The Lottery and Its Effect on Quality of Life


A lottery is a system of allocating prizes by chance, usually for something limited but highly demanded. Examples include kindergarten placements at a reputable school or units in a subsidized housing block. The most popular type of lottery is one that dishes out cash prizes to paying participants. Lotteries are not just about winning a prize, but also about acquiring a status symbol. Some of these status symbols are expensive and can be a huge burden on the people who own them. In some cases, it has been observed that the wealth generated from winning a lottery may lead to an overall decline in quality of life.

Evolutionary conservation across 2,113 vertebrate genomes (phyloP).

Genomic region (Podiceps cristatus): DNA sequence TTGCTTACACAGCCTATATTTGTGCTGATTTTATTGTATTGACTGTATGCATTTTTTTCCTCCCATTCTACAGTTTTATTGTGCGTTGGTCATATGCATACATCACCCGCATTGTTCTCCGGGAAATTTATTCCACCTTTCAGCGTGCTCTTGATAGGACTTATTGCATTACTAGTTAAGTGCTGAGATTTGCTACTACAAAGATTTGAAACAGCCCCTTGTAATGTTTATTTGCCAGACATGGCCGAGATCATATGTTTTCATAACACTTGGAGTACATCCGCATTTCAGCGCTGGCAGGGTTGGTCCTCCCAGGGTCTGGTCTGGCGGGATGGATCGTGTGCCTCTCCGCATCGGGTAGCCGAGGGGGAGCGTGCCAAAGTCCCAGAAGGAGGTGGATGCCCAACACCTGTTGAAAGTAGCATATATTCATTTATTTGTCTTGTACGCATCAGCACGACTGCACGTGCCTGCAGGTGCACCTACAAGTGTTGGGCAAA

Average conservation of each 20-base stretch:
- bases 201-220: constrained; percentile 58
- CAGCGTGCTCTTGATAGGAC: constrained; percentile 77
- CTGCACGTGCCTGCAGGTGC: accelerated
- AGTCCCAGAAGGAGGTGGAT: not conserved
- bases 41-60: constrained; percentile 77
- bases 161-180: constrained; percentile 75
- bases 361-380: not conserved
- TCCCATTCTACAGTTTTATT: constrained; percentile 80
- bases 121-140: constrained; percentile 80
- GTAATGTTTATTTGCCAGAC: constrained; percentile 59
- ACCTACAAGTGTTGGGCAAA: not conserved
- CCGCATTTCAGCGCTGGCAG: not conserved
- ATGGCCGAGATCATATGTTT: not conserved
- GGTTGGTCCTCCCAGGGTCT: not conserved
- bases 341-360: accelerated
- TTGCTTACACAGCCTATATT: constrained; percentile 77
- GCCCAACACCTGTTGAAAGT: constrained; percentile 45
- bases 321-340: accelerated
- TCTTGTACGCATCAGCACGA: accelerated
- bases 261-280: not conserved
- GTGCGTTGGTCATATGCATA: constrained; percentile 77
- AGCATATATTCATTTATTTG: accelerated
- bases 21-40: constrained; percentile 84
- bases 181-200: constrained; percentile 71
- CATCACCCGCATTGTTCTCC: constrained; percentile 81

In this story, the people in the village continue to practice The Lottery. However, the reason for keeping this tradition is unknown to the people in the story. The story is set in the context of the post-World War II era, when the nation’s prosperity allowed state governments to expand their array of services without burdening the middle class and working class with excessively high taxes. But, by the nineteen-sixties, inflation and the cost of the Vietnam War had pushed states to the limit of their resources.

To keep their social safety net running, many decided to turn to the lottery for additional funds. New Hampshire passed the first state-run lottery in 1964, and thirteen more followed in quick succession, all of them in the Northeast and Rust Belt. Cohen, who is a historian of gambling, sees the modern lottery as the product of a convergence of three forces: the growing awareness of all the money to be made in the game; state government’s inability to balance budgets by raising taxes or cutting programs; and the nationwide tax revolt that started with Proposition 13.